• patients with atypical presentations in whom tuberculosis is possible, should be considered for 10ml CSF sent for TB cultures in addition to usual CSF studies.
  • unless the risk of an intracranial mass lesion (eg. abscess, subdural empyema) is very low (eg. previously well young adult or child with illness < 24hrs), a CT brain is usually recommended prior to performing a lumbar puncture (LP).

contraindications to LP

  • shock
  • widespread rash
  • evidence of coagulopathy
  • drowsiness / impaired consciousness
  • signs of raised ICP (bradycardia, hypertension, papilloedema, periodic breathing)
  • focal neurology
  • mass lesion on CT scan
  • possible hydrocephalus on CT scan
  • if LP is contraindicated due to possible raised intracranial pressure, neurosurgical consultation may be indicated to consider a diagnostic ventricular tap.

the diagnostic dilemma

  • meningitis is one of the main dilemmas for the ED physician
  • missing or delaying Rx for a case may have fatal consequences
  • the gold standard for diagnosis involves CT brain and lumbar puncture (LP) - both of which are resource-intense, costly and expose the patient to significant risks
  • for every 1 case of meningitis, there may be 1,000 cases of fever and headache - you can't be doing an LP on them all!
    • 95% of adult patients with meningitis have at least 2 of fever, headache, neck stiffness and altered mental state - but this does not help us because nearly all influenza patients will have fever and headache.
    • altered mental state is generally a late symptom and is present in about half the patients at presentation, but this means absence of altered mental state is not in itself reassuring.
    • neck stiffness is NOT a reliable sign in young children or the immunocompromised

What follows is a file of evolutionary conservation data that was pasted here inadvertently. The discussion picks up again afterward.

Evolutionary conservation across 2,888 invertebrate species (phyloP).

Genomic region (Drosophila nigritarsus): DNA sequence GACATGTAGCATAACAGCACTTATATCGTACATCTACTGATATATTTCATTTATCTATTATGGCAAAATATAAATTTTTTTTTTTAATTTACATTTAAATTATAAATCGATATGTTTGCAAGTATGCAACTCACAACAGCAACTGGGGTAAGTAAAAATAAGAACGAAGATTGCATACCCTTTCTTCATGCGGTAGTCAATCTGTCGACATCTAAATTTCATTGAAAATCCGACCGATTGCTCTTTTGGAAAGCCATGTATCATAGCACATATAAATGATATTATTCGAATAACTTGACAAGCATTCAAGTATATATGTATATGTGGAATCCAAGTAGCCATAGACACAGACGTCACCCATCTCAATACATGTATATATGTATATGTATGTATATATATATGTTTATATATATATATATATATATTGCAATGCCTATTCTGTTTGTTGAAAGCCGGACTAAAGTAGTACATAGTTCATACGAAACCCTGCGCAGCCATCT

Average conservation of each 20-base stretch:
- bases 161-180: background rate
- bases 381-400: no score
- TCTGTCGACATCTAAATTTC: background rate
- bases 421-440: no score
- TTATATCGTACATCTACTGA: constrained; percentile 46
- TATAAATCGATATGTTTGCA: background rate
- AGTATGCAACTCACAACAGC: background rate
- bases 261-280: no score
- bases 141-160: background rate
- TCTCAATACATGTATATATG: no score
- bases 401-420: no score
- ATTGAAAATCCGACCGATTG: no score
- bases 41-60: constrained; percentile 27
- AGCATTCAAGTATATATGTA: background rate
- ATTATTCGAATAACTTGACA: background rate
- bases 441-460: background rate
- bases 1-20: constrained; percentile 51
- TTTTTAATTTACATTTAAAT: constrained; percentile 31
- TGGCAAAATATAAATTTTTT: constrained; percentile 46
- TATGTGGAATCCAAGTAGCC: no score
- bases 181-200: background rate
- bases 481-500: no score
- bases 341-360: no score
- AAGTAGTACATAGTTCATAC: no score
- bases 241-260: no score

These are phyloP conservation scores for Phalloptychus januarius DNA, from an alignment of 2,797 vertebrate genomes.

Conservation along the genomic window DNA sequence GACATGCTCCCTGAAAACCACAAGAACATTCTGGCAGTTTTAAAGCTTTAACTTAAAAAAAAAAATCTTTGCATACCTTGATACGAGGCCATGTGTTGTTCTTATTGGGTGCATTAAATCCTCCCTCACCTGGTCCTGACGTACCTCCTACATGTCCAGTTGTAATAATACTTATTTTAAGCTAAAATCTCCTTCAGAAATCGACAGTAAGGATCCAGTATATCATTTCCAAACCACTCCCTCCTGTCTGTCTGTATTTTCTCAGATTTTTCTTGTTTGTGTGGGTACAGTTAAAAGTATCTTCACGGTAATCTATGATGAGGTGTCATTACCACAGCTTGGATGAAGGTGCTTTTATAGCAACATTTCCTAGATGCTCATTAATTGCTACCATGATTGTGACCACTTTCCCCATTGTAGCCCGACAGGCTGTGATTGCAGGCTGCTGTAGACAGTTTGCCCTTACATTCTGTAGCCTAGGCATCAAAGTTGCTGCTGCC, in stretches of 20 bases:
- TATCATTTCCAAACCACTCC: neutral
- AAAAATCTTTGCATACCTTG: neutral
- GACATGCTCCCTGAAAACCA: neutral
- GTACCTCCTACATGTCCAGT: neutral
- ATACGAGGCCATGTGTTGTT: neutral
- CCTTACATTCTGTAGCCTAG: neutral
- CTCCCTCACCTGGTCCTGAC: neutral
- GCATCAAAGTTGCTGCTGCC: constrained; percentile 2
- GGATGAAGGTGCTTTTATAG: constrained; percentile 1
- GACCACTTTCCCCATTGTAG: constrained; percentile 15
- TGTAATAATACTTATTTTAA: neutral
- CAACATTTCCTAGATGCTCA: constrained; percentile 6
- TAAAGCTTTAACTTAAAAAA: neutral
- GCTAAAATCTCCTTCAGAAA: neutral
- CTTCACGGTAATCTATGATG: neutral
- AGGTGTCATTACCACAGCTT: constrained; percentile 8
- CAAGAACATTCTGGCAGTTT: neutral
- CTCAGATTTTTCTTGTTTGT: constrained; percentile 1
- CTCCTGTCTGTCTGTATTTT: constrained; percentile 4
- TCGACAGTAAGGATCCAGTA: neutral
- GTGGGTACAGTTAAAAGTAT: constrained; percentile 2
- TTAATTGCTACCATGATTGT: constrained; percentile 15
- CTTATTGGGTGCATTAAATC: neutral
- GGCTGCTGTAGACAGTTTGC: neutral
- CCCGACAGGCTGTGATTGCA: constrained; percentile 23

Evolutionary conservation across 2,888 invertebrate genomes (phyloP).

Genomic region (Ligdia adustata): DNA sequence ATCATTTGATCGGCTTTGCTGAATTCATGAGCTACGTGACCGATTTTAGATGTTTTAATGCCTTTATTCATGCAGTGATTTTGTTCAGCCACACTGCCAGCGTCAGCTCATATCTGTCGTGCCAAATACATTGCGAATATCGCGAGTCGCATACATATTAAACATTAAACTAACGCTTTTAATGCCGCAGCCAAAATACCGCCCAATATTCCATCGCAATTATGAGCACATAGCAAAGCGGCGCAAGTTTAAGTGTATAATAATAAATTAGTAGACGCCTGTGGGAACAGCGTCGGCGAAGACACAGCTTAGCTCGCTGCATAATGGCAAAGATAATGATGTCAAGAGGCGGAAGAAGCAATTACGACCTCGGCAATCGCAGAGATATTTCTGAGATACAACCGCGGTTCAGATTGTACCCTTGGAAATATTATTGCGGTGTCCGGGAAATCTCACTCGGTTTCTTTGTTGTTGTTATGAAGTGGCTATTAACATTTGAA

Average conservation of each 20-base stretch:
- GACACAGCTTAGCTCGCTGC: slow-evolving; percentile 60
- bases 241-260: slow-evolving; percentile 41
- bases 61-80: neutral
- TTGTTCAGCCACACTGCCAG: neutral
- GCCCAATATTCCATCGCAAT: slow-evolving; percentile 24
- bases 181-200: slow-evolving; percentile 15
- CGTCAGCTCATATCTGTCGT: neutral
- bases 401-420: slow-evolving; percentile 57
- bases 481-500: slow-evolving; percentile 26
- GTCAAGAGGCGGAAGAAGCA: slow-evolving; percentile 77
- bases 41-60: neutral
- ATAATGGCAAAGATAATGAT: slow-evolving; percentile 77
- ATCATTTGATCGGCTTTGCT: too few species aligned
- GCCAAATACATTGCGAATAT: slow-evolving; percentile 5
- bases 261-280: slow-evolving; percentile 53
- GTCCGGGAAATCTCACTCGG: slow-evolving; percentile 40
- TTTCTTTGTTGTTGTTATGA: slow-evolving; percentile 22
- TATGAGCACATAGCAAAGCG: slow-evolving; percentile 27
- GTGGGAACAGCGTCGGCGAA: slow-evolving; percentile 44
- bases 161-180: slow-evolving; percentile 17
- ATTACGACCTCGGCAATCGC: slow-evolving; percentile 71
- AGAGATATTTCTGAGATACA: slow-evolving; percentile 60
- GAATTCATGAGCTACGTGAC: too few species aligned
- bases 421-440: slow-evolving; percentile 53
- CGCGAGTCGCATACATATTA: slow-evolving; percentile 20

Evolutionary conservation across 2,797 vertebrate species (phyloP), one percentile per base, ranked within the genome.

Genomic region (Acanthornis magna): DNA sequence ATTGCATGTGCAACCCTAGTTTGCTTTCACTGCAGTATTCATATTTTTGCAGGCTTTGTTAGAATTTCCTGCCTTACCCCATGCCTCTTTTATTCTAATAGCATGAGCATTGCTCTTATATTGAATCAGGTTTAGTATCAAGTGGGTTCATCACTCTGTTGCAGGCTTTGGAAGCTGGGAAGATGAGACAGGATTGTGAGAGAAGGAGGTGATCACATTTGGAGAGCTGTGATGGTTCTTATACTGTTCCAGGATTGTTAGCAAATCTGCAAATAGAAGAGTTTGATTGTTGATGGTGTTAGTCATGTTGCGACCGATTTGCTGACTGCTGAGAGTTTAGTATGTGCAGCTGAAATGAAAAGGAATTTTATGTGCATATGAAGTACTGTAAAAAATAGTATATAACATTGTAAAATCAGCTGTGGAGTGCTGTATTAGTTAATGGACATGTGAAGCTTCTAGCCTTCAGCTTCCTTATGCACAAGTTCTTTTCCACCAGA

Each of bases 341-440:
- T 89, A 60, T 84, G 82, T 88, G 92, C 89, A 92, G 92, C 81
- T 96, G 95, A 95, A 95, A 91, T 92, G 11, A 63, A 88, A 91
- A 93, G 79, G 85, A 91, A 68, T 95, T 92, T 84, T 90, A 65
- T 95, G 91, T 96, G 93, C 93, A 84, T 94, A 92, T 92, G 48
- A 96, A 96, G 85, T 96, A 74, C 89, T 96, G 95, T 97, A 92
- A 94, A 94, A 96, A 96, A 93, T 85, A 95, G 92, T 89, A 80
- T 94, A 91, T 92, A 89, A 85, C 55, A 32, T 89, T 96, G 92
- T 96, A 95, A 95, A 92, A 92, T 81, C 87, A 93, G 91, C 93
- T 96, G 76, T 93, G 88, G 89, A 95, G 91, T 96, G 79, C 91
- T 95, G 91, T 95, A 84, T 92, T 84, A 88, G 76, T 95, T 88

• a blood test does not allow the exclusion or the diagnosis of meningitis (excluding PCR but these are not immediately available to alter ED Mx)
  • patients who are already on antibiotics can become a diagnostic nightmare for the ED physician as clinical signs and even CSF findings become less reliable to exclude meningitis.
    • prior antibiotics usually prevent the culture of bacteria from the CSF.
    • antibiotics are unlikely to significantly affect the CSF cell count or biochemistry in samples taken <24 hours after antibiotics.
  • thus one needs to stratify risk to decide who gets immediate antibiotic Rx, and who gets CT/LP, and who can be observed, and who can be safely discharged.
  • furthermore, an LP cannot fully exclude bacterial meningitis on micro findings alone, and thus if one has a high clinical suspicion of bacterial meningitis, the safe option is to treat with appropriate iv antibiotics +/- aciclovir EARLY and continue them irrespective of CSF micro results.

atypical presentations

elderly

  • no fever or meningism signs but just lethargy, obtundation

immunocompromised

  • may have subtle signs

neonates and young infants

  • poor feeding, irritability, vomiting
  • “a sick looking child with a fever has meningitis until proven otherwise”

normal cell counts on CSF

  • this makes diagnosis tough!
  • this is more likely to be the case with patients already on oral antibiotics

References

meningitis.txt · Last modified: 2012/01/16 06:55 by gary